When you paraphrase material from a source, you restate the information from an entire sentence or passage in your own words, using your own original sentence structure. A paraphrased source differs from a summarized source in that you focus on restating the ideas, not condensing them.
It is important to check your paraphrase against the source material to make sure it is both accurate and original. Inexperienced writers sometimes use the thesaurus method of paraphrasing—that is, they simply rewrite the source material, replacing most of the words with synonyms. This constitutes a misuse of sources. A true paraphrase restates ideas using the writer’s own language and style.
Review the videos below about developing paraphrasing skills with writing:
Instruction on how to paraphrase:
How to avoid plagiarism when paraphrasing a text:
Paraphrase Writing Format
- REMEMBER: IN THIS ASSIGNMENT, YOU SHOULD PARAPHRASE THE “WORD FOR WORD” PASSAGES THAT YOU CHOOSE. Follow the instructions below:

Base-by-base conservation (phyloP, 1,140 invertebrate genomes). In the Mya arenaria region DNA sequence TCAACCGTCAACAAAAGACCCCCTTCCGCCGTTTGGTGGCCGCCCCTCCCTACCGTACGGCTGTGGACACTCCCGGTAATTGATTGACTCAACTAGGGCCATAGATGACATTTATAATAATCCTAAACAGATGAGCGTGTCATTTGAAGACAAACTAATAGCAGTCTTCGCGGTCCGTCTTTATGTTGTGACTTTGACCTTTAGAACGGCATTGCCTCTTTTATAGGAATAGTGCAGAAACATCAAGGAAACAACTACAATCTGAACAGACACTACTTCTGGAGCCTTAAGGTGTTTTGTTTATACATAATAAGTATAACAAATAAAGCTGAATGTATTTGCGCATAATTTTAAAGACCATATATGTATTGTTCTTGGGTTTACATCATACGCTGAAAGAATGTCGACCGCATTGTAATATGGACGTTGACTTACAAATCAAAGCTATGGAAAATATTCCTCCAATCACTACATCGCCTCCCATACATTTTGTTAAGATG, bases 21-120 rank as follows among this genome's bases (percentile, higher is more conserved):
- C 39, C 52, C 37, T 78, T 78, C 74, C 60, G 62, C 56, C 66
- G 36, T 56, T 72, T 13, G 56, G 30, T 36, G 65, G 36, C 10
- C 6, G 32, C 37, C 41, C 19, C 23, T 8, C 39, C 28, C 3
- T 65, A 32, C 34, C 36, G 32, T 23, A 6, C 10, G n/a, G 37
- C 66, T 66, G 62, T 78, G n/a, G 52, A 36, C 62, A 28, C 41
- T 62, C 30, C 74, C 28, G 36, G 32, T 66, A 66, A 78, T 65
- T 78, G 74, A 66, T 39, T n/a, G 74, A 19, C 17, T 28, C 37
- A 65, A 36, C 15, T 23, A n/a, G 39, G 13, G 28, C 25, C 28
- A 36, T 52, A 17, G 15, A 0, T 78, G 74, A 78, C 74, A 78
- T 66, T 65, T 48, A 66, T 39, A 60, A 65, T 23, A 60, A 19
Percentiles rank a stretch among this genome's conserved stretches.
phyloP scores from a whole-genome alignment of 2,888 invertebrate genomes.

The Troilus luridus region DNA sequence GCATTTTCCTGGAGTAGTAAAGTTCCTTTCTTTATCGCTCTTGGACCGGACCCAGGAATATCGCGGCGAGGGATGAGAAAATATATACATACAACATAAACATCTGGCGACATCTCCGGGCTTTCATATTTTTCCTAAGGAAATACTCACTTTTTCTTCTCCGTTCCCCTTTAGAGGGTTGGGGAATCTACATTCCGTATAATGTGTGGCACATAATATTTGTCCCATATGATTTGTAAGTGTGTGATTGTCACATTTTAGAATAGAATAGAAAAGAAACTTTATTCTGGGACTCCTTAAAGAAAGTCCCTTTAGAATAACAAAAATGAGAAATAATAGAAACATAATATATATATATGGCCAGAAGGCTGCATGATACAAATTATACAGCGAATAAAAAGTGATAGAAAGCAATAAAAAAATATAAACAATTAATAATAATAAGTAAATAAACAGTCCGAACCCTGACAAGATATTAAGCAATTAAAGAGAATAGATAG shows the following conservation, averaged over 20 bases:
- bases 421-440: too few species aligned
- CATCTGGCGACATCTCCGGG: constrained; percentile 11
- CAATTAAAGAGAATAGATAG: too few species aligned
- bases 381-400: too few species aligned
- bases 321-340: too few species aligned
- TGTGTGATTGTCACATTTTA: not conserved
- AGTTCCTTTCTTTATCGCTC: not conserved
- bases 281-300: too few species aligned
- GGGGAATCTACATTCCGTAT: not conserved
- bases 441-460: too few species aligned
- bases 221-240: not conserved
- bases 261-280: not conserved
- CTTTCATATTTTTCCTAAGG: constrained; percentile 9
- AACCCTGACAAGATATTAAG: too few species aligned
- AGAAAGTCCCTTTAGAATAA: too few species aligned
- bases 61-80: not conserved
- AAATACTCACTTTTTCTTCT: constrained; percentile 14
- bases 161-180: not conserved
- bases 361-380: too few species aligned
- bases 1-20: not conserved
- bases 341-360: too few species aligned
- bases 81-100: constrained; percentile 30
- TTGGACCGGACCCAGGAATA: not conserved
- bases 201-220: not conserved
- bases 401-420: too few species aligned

- Write a Summary the way you always have, i.e., selecting “word-for-word” passages from the essay included in this module. Cite the page numbers in parentheses as you have up to now.
- Make a copy of your summary and place it below the original. Go into the copy of your summary and try to paraphrase each “word-for-word” passage that you cited.
- When writing a summary, remember that it should be in the form of a paragraph.
- A summary begins with an introductory sentence that states the text’s title, author and main point of the text as you see it.
- A summary is written in your own words.
- A summary contains only the ideas of the original text. Do not insert any of your own opinions, interpretations, deductions or comments into a summary.
- Identify in order the significant sub-claims the author uses to defend the main point.
- Using source material from the essay is important. Why? Because defending claims with source material is what you will be asked to do when writing papers for your college professors.
- Write a last sentence that “wraps” up your summary; often a simple rephrasing of the main point.
Example Paraphrase Writing Format
In the essay Santa Ana, author Joan Didion’s main point is (state main point). According to Didion …PARAPHRASE 1…”. Didion also CLAIMS… PARAPHRASE 2…”. Finally, she CLAIMS “…PARAPHRASE 3…” Write a last sentence that “wraps” up your summary; often a simple rephrasing of the main point.